Jonathan Zittrain: The Web as random acts of kindness

TEDGlobal 2009

Jonathan Zittrain: The Web as random acts of kindness

738,233 views


Feeling like the world is becoming less friendly? Social theorist Jonathan Zittrain begs to differ. The Internet, he suggests, is made up of millions of disinterested acts of kindness, curiosity and trust.

Imogen Heap: "Wait It Out"

TEDGlobal 2009

Imogen Heap: "Wait It Out"

911,835 views


Imogen Heap plays a powerful stripped-down version of "Wait It Out," from her new record, Ellipse.

Oliver Sacks: What hallucination reveals about our minds

TED2009

Oliver Sacks: What hallucination reveals about our minds

4,560,495 views


Neurologist and author Oliver Sacks brings our attention to Charles Bonnet syndrome -- when visually impaired people experience lucid hallucinations. He describes the experiences of his patients in heartwarming detail and walks us through the biology of this under-reported phenomenon.

John Lloyd: An inventory of the invisible

TEDGlobal 2009

John Lloyd: An inventory of the invisible

1,171,469 views


Nature's mysteries meet tack-sharp wit in this hilarious, 10-minute mix of quips and fun lessons, as comedian, writer and TV man John Lloyd plucks at the substance of several things not seen.

Bjarke Ingels: 3 warp-speed architecture tales

TEDGlobal 2009

Bjarke Ingels: 3 warp-speed architecture tales

2,212,540 views


Danish architect Bjarke Ingels rockets through photo/video-mingled stories of his eco-flashy designs. His buildings not only look like nature -- they act like nature: blocking the wind, collecting solar energy -- and creating stunning views.

Misha Glenny: The real story of McMafia -- how global crime networks work

TEDGlobal 2009

Misha Glenny: The real story of McMafia -- how global crime networks work

943,050 views


Journalist Misha Glenny spent several years in a courageous investigation of organized crime networks, which have grown to an estimated 15% of the global economy. From the Russian mafia to the giant drug cartels, his sources include not just intelligence and law enforcement officials but criminal insiders.

Rebecca Saxe: How we read each other's minds

TEDGlobal 2009

Rebecca Saxe: How we read each other's minds

2,935,009 views


Sensing the motives and feelings of others is a natural talent for humans. But how do we do it? Here, Rebecca Saxe shares fascinating lab work that uncovers how the brain thinks about other peoples' thoughts -- and judges their actions.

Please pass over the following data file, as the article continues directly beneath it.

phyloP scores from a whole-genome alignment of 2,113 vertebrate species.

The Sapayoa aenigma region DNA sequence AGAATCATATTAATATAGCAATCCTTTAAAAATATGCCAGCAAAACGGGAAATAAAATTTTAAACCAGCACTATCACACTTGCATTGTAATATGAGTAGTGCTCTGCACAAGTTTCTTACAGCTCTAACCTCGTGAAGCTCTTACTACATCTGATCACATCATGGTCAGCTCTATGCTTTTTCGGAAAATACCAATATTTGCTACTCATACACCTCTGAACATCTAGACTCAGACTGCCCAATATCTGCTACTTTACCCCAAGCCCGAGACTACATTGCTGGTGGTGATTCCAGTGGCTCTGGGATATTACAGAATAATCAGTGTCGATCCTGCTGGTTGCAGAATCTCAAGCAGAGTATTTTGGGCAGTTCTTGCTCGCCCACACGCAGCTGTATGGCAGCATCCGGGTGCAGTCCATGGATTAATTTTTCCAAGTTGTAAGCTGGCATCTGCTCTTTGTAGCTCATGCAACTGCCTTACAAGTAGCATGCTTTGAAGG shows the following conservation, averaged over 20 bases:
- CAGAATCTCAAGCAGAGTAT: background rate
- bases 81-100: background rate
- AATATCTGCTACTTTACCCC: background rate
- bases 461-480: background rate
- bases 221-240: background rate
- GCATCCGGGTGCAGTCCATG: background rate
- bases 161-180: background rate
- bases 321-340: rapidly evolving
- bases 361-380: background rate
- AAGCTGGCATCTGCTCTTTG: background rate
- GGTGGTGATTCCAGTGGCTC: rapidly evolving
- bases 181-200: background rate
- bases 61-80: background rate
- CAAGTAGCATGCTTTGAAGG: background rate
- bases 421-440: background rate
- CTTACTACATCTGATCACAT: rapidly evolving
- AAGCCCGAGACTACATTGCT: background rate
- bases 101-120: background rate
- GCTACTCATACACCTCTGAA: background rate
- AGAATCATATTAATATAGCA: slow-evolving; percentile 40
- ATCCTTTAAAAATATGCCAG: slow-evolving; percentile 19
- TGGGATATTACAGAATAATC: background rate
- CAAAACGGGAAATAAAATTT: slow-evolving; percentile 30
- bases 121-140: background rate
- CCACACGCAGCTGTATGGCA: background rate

Lewis Pugh: How I swam the North Pole

TEDGlobal 2009

Lewis Pugh: How I swam the North Pole

707,531 views


Lewis Pugh talks about his record-breaking swim across the North Pole. He braved the icy waters (in a Speedo) to highlight the melting icecap. Watch for astonishing footage -- and some blunt commentary on the realities of supercold-water swims.

James Balog: Time-lapse proof of extreme ice loss

TEDGlobal 2009

James Balog: Time-lapse proof of extreme ice loss

944,779 views


Photographer James Balog shares new image sequences from the Extreme Ice Survey, a network of time-lapse cameras recording glaciers receding at an alarming rate, some of the most vivid evidence yet of climate change.

Steve Truglia: A leap from the edge of space

TEDGlobal 2009

Steve Truglia: A leap from the edge of space

581,835 views


At his day job, Steve Truglia flips cars, walks through fire and falls out of buildings -- pushing technology to make stunts bigger, safer, more awesome. He talks us through his next stunt: the highest jump ever attempted, from the very edge of space.

Evan Grant: Making sound visible through cymatics

TEDGlobal 2009

Evan Grant: Making sound visible through cymatics

842,440 views


Evan Grant demonstrates the science and art of cymatics, a process for making soundwaves visible. Useful for analyzing complex sounds (like dolphin calls), it also makes complex and beautiful designs.

Geoff Mulgan: Post-crash, investing in a better world

TEDGlobal 2009

Geoff Mulgan: Post-crash, investing in a better world

314,959 views


As we reboot the world's economy, Geoff Mulgan poses a question: Instead of sending bailout money to doomed old industries, why not use stimulus funds to bootstrap some new, socially responsible companies -- and make the world a little bit better?

Joshua Silver: Adjustable liquid-filled eyeglasses

TEDGlobal 2009

Joshua Silver: Adjustable liquid-filled eyeglasses

769,087 views


Josh Silver delivers his brilliantly simple solution for correcting vision at the lowest cost possible -- adjustable, liquid-filled lenses. At TEDGlobal 2009, he demos his affordable eyeglasses and reveals his global plan to distribute them to a billion people in need by 2020.

Cary Fowler: One seed at a time, protecting the future of food

TEDGlobal 2009

Cary Fowler: One seed at a time, protecting the future of food

717,079 views


The wheat, corn and rice we grow today may not thrive in a future threatened by climate change. Cary Fowler takes us inside the Svalbard Global Seed Vault, a vast treasury buried within a frozen mountain in Norway, that stores a diverse group of food-crop seeds ... for whatever tomorrow may bring.

Natasha Tsakos: A multimedia theatrical adventure

TED2009

Natasha Tsakos: A multimedia theatrical adventure

398,660 views